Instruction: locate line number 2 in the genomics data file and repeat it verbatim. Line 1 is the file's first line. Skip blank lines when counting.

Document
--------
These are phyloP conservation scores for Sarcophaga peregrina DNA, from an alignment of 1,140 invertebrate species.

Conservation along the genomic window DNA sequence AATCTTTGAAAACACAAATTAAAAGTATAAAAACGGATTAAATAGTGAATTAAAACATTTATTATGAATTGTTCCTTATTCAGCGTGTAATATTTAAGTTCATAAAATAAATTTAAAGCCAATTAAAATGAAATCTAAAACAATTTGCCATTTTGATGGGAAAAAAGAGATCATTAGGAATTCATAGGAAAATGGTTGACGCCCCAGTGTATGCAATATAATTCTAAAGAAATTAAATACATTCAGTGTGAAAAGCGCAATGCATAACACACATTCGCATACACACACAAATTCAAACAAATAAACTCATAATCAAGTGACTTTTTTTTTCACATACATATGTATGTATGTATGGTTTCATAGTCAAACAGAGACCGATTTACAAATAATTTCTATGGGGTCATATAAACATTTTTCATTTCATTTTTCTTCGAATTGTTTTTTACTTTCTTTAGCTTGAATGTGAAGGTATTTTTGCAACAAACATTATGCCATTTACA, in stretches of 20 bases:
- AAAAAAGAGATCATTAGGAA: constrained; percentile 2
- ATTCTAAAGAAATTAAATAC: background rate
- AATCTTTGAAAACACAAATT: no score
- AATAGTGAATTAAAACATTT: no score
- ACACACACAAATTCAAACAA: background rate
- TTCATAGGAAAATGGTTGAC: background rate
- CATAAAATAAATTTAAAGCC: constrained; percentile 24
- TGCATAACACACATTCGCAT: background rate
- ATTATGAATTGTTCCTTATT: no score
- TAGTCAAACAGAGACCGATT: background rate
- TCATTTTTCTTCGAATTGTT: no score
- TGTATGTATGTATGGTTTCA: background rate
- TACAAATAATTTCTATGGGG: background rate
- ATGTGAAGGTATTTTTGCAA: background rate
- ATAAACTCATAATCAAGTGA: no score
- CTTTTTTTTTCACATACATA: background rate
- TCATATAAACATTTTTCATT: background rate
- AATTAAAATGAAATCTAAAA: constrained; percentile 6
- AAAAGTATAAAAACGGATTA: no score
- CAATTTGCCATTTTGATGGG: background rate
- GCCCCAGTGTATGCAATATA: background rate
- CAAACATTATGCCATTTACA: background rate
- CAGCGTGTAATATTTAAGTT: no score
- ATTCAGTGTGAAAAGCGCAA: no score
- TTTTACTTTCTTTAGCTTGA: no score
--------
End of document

Conservation along the genomic window DNA sequence AATCTTTGAAAACACAAATTAAAAGTATAAAAACGGATTAAATAGTGAATTAAAACATTTATTATGAATTGTTCCTTATTCAGCGTGTAATATTTAAGTTCATAAAATAAATTTAAAGCCAATTAAAATGAAATCTAAAACAATTTGCCATTTTGATGGGAAAAAAGAGATCATTAGGAATTCATAGGAAAATGGTTGACGCCCCAGTGTATGCAATATAATTCTAAAGAAATTAAATACATTCAGTGTGAAAAGCGCAATGCATAACACACATTCGCATACACACACAAATTCAAACAAATAAACTCATAATCAAGTGACTTTTTTTTTCACATACATATGTATGTATGTATGGTTTCATAGTCAAACAGAGACCGATTTACAAATAATTTCTATGGGGTCATATAAACATTTTTCATTTCATTTTTCTTCGAATTGTTTTTTACTTTCTTTAGCTTGAATGTGAAGGTATTTTTGCAACAAACATTATGCCATTTACA, in stretches of 20 bases: